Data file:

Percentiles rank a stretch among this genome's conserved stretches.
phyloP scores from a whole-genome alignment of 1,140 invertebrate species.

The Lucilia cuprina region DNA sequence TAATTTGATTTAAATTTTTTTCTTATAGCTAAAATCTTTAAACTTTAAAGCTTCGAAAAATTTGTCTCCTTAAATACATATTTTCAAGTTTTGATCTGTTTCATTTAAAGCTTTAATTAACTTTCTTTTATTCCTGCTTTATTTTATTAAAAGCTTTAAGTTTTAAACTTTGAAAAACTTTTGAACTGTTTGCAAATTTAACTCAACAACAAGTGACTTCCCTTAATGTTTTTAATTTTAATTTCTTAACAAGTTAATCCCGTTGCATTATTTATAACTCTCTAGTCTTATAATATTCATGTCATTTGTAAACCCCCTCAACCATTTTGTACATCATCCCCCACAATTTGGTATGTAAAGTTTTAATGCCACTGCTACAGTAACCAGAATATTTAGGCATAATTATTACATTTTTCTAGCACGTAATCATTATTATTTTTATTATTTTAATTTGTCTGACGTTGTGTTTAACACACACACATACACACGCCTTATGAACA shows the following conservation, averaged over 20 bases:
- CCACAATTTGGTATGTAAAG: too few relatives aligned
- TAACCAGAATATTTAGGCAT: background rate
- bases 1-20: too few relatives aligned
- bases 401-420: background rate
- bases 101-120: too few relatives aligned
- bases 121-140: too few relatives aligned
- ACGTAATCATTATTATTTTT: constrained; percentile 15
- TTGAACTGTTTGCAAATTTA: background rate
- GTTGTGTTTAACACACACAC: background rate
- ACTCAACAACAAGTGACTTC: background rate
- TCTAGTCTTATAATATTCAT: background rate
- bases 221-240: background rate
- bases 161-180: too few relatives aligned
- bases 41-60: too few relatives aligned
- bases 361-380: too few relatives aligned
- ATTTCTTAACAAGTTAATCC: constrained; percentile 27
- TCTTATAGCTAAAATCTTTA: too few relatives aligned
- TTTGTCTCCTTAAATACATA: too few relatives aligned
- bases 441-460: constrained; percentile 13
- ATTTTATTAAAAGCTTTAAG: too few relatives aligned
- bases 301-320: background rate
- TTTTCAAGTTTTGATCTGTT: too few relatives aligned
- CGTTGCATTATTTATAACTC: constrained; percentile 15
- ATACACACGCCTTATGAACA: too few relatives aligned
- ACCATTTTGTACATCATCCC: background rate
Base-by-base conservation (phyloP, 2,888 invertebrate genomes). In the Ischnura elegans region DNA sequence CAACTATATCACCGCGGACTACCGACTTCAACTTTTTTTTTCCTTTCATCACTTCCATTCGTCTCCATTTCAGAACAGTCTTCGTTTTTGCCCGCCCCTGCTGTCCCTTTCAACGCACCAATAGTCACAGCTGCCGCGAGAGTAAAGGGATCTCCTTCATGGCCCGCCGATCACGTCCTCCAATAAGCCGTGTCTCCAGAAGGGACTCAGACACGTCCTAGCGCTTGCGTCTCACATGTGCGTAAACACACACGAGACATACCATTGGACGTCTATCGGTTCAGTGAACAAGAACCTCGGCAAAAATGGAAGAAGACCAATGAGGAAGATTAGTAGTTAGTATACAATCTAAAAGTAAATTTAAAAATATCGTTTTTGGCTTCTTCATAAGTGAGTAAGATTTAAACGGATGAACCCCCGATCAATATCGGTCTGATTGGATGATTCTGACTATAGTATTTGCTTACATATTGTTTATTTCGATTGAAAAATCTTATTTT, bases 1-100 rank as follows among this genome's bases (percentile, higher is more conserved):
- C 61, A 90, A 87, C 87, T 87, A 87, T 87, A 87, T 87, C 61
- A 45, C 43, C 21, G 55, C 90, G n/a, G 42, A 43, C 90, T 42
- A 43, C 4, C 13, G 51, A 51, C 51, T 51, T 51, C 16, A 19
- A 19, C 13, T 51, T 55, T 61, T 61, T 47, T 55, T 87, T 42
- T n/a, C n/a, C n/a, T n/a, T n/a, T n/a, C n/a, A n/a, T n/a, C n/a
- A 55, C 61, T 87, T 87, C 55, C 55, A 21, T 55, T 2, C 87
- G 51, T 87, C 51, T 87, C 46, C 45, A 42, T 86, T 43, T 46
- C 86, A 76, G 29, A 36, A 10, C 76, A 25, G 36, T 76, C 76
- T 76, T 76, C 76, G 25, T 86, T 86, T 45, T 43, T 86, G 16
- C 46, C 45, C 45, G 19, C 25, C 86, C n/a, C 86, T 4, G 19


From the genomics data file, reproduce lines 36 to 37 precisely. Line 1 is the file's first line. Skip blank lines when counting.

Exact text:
- G 51, T 87, C 51, T 87, C 46, C 45, A 42, T 86, T 43, T 46
- C 86, A 76, G 29, A 36, A 10, C 76, A 25, G 36, T 76, C 76